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This page describes the usage of theories and speculation on the Coppermind. This is particularly relevant to Cosmere works where certain facts may not be stated, but are still important for a wiki article.

When to add speculation

In general, theories are not allowed. Do not make Content pages for your theory, or terms you invented for your theory. You may make subpages on your user page for this purpose, in the form of User:MyUsername/MyTheory. The Coppermind is a wiki about the facts of Brandon's works, not a database regarding fan work or fan theories.

However, there are some occasions where theories and speculation is acceptable. These are the instances when the article at hand would be critically incomplete without the speculation.

For example, for a long time, the true nature of Seons was unknown, but once Brandon revealed the existence of Splinters and that Splinters can have thoughts of their own, it was commonly thought that Seons were Splinters of the Shard relating to AonDor (later revealed to be Devotion). This is the type of thing that an article on Seons would be incomplete without mentioning, and would serve readers of the wiki poorly if it was not mentioned.

Thus, the golden rule of speculation is: if the article would not be considered content-complete without this speculative information, include the speculation.

Generally, most speculative material will be Cosmere-based, as a quote on one thing could have clear ramifications on other planets or magics entirely. Noncosmere works, however, are not excluded from these policies on speculative content.

How to use speculation properly

Speculation should:

  • Always be marked with {{theory}} on its section, or rarely on the whole page (see below)
  • Should be well cited with quotes from the books or quotes from other interviews with Brandon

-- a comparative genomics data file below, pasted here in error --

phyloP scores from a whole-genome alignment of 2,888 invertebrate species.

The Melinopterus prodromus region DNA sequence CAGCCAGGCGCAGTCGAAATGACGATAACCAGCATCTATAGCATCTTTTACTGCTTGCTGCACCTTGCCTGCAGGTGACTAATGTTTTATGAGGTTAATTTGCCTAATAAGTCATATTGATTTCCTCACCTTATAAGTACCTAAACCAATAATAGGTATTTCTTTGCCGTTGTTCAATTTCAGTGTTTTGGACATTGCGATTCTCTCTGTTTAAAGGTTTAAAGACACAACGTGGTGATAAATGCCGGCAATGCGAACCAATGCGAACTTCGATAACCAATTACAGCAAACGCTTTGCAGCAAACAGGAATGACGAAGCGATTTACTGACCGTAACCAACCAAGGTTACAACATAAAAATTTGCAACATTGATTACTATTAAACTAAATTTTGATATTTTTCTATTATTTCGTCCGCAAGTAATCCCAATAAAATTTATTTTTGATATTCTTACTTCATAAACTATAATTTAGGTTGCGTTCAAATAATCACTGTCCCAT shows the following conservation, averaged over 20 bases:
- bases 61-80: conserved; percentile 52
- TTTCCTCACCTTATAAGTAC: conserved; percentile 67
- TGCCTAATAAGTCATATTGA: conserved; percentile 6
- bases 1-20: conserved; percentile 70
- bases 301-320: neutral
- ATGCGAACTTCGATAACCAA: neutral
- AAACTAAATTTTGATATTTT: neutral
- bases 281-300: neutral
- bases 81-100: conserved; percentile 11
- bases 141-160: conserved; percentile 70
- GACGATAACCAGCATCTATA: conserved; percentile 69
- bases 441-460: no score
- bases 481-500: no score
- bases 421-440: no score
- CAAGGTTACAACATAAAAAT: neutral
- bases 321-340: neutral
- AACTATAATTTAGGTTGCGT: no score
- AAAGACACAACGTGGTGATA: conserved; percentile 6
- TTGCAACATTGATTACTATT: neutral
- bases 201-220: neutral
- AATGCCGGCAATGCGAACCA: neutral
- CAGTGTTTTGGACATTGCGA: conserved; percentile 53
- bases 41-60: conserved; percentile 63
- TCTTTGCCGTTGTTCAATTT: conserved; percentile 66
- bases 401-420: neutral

• Be a generally well accepted theory in the community

Do not state things as fact if they are not fact. Use words like "this may be that," not "this is that." Word choice is essential so that a reader does not mistake speculation for absolute fact. Despite using these words, you should cite every speculative statement with reasoning concrete from books. (Generally things should be cited on the Coppermind, but speculation is put through a much higher standard.) If there could be another interpretation of the facts, mention it.

In other words, when you are using speculative material it not only needs to be obvious that this is not fact, but also, you want to include a ludicrous quantity of quotes from the books, so as to sound very reasonable to a reader. What speculation needs to do is open up reasonable possibilities in a reader's mind, not tell them absolute facts.

Avoid referring to specific fans, and try and keep speculative material as in-universe as possible. Sometimes it will not be able to keep it totally from an in-universe perspective, but try to do so.

Entire pages as speculation

In some cases, an entire article may have {{theory}} at its top. When doing so, the editor is implying there may be some leaps in absolute fact, but are nonetheless important to get correct.

An example of this would be the Voidbinding page. So little is known about the true mechanics of this magic system that not much can authoritatively be stated as "fact." And yet, this is an important topic that the wiki would be hurt by not having.

The article is written in such a way that it is impossible to not realize that there is speculation going on, but the article tries to make as much sense of the topic as possible, given what we know. Note how throughout the article everything is clearly cited and sticks very close to information from the books and relevant answers Brandon has given to reader questions.

That is how one writes theoretical content in articles properly: by staying very close to the facts, and by being essential to the quality to the wiki.